History is made as marriage equality has passed the final vote for England and Wales.
The Marriage (Same Sex Couples) Bill passed in the House of Lords without a vote.
Peers in favor of same-sex marriage wore pink carnations as a symbol of their support.
Before the vote, one of the lead backers of the bill and openly gay Lord Alli gave a moving and passionate speech.
‘You have given me equality where there was sometimes prejudice,’ he said. ‘My life will be better today than yesterday.’
An amendment to ensure pension rights review was added to the equal marriage bill in the final moments, leading Baroness Stowell to say the Lords had done a ‘good job’.
An equal marriage vigil took place outside Britain’s House of Parliament with several hundred supporters celebrating as the results was announced.
Radio and TV presenter Paul Gambaccini, at the vigil, entered into a civil partnership with his partner in the UK and got married on 30 June in New York last year.
Speaking to GSN, he said: ‘We are waiting for an upgrade. For the best of knowledge we are normal and we would like to be as normal as any heterosexual.
‘This day fills me with joy because when the gay liberation movement began in the late 1960s, we could not have dreamed it would have got as far as we have so quickly.’
Ben Summerskill, chief executive of Stonewall, Britain’s leading gay campaigning organization, attended the celebration wearing a full suit and top hat.
Calling it a ‘historic day’, he told GSN: ‘I am not sure I ever expected to see this in the next 20 years let alone by 2013.
‘The reason so many people are here is they are so grateful to members of the House of Lords of all parties for making this possible.’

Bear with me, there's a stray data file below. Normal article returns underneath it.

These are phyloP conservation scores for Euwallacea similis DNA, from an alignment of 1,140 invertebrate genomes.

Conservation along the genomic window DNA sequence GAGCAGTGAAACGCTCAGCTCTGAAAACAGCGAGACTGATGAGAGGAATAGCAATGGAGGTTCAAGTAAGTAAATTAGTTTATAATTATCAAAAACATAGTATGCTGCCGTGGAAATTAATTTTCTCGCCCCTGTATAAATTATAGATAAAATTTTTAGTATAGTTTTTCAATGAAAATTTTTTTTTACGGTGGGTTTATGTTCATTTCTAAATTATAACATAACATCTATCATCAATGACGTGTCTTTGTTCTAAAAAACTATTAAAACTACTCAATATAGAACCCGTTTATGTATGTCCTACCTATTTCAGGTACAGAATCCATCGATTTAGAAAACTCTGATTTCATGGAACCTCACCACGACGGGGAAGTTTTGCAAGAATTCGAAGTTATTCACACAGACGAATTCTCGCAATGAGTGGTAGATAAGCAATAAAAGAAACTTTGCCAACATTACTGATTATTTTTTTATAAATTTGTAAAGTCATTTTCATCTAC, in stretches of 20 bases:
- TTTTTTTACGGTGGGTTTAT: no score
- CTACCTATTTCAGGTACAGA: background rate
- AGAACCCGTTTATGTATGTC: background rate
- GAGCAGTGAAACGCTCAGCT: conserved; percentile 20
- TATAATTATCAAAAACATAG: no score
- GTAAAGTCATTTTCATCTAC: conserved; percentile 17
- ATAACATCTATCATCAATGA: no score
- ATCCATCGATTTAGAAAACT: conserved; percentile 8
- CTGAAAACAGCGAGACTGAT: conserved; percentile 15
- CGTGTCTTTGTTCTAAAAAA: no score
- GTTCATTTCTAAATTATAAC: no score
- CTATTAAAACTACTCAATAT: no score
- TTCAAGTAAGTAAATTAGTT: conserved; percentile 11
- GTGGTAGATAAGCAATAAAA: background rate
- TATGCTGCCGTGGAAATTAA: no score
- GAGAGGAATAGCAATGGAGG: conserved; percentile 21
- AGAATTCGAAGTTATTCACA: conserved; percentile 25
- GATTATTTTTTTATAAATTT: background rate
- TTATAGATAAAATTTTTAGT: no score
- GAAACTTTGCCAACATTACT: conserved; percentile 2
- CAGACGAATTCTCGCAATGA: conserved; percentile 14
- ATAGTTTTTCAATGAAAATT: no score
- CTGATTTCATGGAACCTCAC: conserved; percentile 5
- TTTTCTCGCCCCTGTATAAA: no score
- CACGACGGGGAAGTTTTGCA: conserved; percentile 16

Human rights campaigner Peter Tatchell said: ‘This vote is a defeat for discrimination and a victory for love and marriage.
‘After a 21-year-long campaign, we are now on the cusp of same-sex marriage but not quite marriage equality.
‘Ending discrimination against same-sex couples in marriage law will overturn the last major legal discrimination against lesbian, gay, bisexual and transgender (LGBT) people in Britain.
‘It is of huge symbolic importance; signaling that same-sex love has social recognition, acceptance and parity.’
The Department for Culture, Media and Sport (DCMS) told GSN there will need to be a ‘clearing up’ period, allowing both Houses to give their approval to small word changes and amendments.
Culture Secretary Maria Miller will introduce the amendments at 7pm in the House of Commons tomorrow (16 July).
They then said they hoped Queen Elizabeth II will be able to sign the bill into law by the end of this week.
Perhaps frustratingly, the DCMS said it could take up to a year for gay marriage to be implemented in England and Wales.
While they say it could be earlier, they said gay couples will definitely be able to officially marry by summer 2014.